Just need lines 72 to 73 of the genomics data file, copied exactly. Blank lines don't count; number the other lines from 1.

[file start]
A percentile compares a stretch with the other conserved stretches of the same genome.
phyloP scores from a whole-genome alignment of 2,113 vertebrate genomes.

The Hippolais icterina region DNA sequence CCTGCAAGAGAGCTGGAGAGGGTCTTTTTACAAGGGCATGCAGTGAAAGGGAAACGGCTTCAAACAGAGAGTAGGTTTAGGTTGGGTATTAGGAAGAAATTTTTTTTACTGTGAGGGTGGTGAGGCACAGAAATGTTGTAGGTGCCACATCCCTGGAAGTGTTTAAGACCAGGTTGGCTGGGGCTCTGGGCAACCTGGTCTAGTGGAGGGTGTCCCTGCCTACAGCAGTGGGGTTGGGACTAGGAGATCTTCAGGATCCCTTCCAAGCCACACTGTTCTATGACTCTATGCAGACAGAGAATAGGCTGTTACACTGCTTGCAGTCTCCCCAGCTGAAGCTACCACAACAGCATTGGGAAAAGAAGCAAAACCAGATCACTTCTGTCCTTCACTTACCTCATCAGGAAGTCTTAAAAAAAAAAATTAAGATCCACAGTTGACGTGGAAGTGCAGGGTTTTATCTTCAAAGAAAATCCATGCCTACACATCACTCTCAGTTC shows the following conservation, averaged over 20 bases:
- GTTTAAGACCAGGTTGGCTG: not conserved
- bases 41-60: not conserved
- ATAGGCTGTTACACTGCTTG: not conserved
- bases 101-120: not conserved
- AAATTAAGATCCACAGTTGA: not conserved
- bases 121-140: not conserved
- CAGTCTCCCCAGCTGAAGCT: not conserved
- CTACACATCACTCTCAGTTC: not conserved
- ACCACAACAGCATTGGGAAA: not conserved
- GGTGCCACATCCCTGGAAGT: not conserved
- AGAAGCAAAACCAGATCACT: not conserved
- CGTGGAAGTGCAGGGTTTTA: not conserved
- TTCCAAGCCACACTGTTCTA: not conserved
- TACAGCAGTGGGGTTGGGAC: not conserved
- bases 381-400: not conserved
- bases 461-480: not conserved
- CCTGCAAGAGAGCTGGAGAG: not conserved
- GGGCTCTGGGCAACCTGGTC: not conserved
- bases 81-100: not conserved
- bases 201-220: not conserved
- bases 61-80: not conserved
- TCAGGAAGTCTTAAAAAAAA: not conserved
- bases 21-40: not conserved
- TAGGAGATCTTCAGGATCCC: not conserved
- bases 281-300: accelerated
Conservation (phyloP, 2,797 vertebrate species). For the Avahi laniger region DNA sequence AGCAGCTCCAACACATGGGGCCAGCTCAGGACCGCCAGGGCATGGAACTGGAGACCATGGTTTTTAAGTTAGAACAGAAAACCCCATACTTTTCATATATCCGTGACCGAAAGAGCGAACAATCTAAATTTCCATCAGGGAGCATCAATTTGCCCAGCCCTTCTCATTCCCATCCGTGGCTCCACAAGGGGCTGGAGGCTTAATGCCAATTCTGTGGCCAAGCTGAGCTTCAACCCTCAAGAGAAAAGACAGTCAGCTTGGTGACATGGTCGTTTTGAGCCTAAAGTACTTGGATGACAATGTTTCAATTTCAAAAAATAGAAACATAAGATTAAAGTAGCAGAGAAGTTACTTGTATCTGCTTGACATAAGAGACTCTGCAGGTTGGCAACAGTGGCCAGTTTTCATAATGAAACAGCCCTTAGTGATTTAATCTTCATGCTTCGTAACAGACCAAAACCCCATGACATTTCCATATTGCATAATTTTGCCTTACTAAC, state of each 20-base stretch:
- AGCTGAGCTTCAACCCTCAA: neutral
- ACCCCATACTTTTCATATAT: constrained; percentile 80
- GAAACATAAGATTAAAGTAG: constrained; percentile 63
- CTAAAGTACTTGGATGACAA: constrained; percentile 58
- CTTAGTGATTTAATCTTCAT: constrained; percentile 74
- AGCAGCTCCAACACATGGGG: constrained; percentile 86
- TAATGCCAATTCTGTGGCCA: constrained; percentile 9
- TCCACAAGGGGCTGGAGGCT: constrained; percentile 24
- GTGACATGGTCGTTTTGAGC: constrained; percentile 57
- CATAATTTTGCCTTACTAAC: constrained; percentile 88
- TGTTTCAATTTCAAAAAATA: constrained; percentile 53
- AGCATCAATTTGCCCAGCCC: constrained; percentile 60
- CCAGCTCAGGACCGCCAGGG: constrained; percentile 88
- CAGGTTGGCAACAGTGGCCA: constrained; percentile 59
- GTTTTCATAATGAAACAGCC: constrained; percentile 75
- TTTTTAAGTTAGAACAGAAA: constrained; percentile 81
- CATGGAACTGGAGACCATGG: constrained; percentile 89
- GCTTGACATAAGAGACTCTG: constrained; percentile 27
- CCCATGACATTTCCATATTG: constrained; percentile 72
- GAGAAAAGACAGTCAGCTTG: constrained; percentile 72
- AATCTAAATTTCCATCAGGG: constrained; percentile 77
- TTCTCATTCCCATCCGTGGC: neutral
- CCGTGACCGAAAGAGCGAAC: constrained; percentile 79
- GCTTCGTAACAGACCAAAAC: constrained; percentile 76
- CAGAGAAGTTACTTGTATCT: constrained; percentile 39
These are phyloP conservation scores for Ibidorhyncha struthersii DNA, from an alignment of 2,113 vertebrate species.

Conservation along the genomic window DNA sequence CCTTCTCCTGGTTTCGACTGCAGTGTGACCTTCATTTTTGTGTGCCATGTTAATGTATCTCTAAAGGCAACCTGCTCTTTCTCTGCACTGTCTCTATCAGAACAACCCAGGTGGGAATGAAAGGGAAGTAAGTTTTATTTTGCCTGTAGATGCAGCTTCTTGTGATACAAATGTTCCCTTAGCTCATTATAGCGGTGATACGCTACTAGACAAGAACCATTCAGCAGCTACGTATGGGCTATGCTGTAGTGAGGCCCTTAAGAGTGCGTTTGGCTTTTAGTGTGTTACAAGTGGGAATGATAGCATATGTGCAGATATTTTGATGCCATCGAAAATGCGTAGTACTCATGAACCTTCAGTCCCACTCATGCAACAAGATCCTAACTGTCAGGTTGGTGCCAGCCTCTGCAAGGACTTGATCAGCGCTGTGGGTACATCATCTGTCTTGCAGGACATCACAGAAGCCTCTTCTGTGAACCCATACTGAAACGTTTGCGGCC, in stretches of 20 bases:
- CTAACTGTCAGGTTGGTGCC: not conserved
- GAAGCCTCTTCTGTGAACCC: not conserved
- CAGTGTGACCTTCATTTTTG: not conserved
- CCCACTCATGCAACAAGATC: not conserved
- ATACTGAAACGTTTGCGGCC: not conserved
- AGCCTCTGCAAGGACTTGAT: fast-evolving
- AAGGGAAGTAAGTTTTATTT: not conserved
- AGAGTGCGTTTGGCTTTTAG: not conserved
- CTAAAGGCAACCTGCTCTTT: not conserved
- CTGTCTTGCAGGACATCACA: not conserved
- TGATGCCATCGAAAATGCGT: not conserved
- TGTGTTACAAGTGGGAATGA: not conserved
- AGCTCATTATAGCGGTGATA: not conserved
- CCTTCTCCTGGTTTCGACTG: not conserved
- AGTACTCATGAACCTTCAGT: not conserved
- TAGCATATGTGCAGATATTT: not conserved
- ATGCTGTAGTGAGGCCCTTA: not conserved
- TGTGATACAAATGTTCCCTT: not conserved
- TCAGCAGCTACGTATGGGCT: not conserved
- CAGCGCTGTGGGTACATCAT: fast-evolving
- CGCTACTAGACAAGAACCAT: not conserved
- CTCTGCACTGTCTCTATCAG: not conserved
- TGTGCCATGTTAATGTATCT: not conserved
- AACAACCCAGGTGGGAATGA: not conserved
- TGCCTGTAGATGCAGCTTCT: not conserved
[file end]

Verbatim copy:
- TAGCATATGTGCAGATATTT: not conserved
- ATGCTGTAGTGAGGCCCTTA: not conserved